Indonesian city says it’ll work with exorcists that expel female genies from men to ‘cure’ LGBT behavior

Anti-LGBT protesters in the West Sumatran capital of Padang on Sunday, November 18, 2018. Photo: Padang DPRD / Facebook
Anti-LGBT protesters in the West Sumatran capital of Padang on Sunday, November 18, 2018. Photo: Padang DPRD / Facebook

Sunday saw a huge anti-LGBT rally in the West Sumatran capital of Padang led by the city’s own mayor, the latest in a series of state-sponsored demonstrations against the scapegoated minority that many speculate is fueled by political interests.

Officials in Padang and other cities have promised regulations to “cleanse” LGBT elements from their communities, but homosexuality and LGBT behavior are not criminal acts in Indonesia (except in sharia-enforcing Aceh). So instead of being arrested by the regular police, gay and transgender individuals in those cities are classified as a “social sickness” so that their Civil Service Police (Satpol PP) can detain those they “suspect” of being LGBT.

Satpol PP In Padang, have detained 16 individuals in anti-LGBT raids in recent weeks, after which they handed the “suspects” over to the city’s Social Services Agency to receive bina (“guidance”).

So what exactly does this guidance for LGBT individual consist of? The head of the Padang’s Social Service Agency, Amasrul, said that the 16 were given bina by both psychologists (the Indonesian Psychiatric Association has been criticized by the international medical community for classifying homosexuality as a mental disorder) as well as religious figures.

Amasrul said that after being sent home, Social Services would follow up at the home of the “perpetrators” to make sure they did not repeat their actions.

But most disturbing of all, Amasrul said that the government had agreed to work with certain civil society organizations (ormas – short for “mass organization” and often associated with hardline Islamic community groups) to perform ruqya (“exorcism” in Islam) on LGBT people in the area.

So how are exorcisms related to LGBT behavior? Well, here’s the explanation from Lucky Abdul Hayyi, a member of Padang’s Majelis Mujahidin (Mujahidin Council), which is one of the ormas the government is working with:

“We have prepared ruqyah experts for [the Social Services Agency]. Usually these men are possessed by female genies, this is what many of us have found with LGBT perpetrators. In addition, the waria (female transgender individuals) will also be fostered by the military. Hopefully in the near future this program can implemented in the city of Padang,” he said as quoted by West Sumatran news portal Covesia.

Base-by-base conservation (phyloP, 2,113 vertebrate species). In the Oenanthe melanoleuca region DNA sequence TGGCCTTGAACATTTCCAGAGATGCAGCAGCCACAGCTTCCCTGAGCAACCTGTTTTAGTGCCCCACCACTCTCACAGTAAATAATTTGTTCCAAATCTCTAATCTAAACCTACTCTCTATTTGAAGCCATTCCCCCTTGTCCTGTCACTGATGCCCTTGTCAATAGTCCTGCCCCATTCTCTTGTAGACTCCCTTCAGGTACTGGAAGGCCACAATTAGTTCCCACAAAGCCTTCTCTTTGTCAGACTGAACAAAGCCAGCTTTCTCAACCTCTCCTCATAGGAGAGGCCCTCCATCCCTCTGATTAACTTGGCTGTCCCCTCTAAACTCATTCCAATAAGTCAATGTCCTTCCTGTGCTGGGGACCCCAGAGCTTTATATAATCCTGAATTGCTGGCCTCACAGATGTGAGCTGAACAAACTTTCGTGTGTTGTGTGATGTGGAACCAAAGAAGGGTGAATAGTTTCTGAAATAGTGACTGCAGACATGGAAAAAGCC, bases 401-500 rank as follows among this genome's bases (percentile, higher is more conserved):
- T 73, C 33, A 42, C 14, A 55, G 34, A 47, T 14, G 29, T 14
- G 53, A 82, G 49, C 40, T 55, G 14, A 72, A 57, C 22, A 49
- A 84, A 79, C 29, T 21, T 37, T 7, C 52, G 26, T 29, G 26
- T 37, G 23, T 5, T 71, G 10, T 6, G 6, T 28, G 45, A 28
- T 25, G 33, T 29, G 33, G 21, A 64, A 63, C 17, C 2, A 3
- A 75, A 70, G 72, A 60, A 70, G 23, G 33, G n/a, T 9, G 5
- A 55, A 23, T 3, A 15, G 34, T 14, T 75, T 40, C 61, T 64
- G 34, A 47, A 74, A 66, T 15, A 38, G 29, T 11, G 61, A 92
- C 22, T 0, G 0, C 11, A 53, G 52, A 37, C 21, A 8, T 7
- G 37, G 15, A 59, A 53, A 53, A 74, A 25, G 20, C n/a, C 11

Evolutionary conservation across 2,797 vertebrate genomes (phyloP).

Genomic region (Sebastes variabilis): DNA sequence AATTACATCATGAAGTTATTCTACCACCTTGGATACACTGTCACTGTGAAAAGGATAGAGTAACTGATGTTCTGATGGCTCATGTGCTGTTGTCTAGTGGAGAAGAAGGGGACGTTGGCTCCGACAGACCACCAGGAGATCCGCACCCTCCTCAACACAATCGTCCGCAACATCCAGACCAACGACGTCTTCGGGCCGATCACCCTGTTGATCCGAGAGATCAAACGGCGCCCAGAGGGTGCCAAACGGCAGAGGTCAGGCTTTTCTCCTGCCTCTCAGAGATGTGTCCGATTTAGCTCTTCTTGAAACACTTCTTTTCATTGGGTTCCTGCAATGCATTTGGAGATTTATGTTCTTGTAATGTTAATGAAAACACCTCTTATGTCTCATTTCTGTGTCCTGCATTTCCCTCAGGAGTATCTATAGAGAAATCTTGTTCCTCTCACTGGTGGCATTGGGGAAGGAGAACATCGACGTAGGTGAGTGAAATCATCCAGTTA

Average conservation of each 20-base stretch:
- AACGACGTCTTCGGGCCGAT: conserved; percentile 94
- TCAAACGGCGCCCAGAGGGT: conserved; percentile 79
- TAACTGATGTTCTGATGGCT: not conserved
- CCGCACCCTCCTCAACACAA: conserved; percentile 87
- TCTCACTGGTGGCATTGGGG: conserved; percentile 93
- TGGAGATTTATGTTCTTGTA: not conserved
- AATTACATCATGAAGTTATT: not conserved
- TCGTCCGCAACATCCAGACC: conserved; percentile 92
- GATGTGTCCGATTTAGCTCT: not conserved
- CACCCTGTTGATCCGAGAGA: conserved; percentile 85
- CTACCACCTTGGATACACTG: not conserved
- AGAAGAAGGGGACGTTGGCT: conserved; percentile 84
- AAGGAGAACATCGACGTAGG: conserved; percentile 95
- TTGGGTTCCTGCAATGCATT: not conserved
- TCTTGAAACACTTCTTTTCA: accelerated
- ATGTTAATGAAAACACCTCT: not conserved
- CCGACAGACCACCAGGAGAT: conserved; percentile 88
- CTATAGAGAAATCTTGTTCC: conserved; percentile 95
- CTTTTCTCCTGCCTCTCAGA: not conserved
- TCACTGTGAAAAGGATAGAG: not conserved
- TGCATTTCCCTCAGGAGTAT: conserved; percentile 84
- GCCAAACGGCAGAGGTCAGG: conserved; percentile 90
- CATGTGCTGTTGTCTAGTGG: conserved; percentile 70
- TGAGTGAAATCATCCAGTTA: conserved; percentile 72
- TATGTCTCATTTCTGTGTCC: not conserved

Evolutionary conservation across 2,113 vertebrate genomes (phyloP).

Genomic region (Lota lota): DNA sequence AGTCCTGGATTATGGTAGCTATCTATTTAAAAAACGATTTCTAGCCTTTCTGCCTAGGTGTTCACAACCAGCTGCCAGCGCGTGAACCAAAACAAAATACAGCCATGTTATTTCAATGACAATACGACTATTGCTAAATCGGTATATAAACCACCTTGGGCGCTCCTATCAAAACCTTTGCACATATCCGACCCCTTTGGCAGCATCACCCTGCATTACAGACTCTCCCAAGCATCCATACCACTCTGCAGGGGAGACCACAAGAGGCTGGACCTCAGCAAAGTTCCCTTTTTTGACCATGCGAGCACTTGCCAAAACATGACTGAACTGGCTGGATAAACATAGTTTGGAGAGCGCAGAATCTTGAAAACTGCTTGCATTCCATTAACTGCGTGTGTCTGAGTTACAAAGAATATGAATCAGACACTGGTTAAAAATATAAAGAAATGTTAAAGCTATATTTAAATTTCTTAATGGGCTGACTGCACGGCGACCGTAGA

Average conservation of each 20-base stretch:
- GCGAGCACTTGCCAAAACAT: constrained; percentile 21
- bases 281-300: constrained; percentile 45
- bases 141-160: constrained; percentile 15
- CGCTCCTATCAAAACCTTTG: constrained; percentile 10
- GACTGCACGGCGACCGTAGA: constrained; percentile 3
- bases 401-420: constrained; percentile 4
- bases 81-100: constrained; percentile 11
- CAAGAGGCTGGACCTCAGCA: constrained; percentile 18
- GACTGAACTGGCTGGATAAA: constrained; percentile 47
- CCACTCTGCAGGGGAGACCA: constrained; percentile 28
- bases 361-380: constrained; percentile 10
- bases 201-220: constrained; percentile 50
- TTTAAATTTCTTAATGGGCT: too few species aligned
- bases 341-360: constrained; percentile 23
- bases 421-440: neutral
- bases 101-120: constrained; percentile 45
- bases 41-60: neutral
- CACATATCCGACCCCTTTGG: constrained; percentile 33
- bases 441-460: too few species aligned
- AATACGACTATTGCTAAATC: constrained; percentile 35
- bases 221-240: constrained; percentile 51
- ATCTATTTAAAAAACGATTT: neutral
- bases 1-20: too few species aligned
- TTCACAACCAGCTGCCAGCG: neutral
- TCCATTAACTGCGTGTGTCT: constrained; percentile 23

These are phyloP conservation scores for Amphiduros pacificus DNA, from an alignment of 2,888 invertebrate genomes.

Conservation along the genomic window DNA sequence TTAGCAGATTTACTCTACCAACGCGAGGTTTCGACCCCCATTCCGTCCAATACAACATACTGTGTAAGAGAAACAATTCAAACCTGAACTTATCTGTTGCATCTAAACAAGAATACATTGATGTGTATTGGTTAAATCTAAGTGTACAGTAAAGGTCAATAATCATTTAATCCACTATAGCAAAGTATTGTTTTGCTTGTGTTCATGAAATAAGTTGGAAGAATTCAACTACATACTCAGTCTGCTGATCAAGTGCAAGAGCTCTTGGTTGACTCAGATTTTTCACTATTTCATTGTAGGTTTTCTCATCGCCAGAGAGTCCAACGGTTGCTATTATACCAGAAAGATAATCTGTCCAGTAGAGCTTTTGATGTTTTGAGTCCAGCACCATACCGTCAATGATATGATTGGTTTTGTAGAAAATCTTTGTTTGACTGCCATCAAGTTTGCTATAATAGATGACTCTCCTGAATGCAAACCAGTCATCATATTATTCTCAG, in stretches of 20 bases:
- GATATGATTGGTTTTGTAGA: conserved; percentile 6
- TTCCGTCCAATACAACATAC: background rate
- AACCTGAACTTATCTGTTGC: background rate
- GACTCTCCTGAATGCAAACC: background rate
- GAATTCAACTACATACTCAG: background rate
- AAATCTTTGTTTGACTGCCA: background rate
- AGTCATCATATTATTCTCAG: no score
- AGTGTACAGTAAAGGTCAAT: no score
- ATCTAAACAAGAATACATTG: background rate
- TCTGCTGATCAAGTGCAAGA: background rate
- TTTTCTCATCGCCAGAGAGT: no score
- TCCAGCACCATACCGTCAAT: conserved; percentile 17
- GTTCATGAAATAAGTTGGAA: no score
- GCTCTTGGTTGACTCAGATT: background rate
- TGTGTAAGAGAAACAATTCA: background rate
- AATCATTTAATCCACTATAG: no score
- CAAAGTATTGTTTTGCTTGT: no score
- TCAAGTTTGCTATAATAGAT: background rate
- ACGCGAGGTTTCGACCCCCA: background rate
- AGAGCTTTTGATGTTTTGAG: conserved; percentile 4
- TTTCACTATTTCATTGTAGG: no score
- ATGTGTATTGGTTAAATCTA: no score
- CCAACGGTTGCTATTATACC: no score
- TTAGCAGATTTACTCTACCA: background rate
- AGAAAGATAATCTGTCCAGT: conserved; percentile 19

The concept that gay men or transgender women are inhabited by female genies (aka djinn, supernatural beings in Islamic mythology) can be found in many parts of Indonesia with many religious organizations offering ruqya as a “cure” for LGBT behavior.

New Naratif has a great article on the subject in which they interview a gay man who endured one such ruqya (as well as many other “cures”), which he described as involving being read verses from the Quran, being prayed over, getting pummelled, massaged, and bathed in holy water — “But it had no effect whatsoever,” the interviewee said.

While the idea that djinns can cause mental disorders and that ruqya can “cure” them is accepted by many Indonesians (there is even a whole TV show dedicated to the subject), this is the first time we can recall seeing a government institution validate the concept by saying they would use it as a means of treating LGBT “suspects” detained by the police.

It seems that no state-sponsored exorcisms have taken place, but if nobody speaks up against them, we suspect it’s only a matter of time.

Politicians in places like Padang and several other cities in West Sumatra and Indonesia say they will continue to push for anti-LGBT legislation from the national government but some have also suggested using customary law punishments, such as parading “suspects” through the street and exiling them from their villages, as another possible alternative.  

The recent increase in anti-LGBT hysteria, the worst the country has seen since the height of the last LGBT moral panic 2016, has been attributed by some to election year politics and cynical leaders looking to score easy electoral points with increasingly conservative voters by scapegoating the vulnerable minority group.

Their non-religion based arguments for persecuting LGBT individuals generally focus on the spread of HIV/AIDS, but studies have shown that the country’s attack on the gay community have driven them further underground in fear, preventing them from accessing medical outreach programs which is the actual cause for the country’s worsening HIV/AIDS infection rates.

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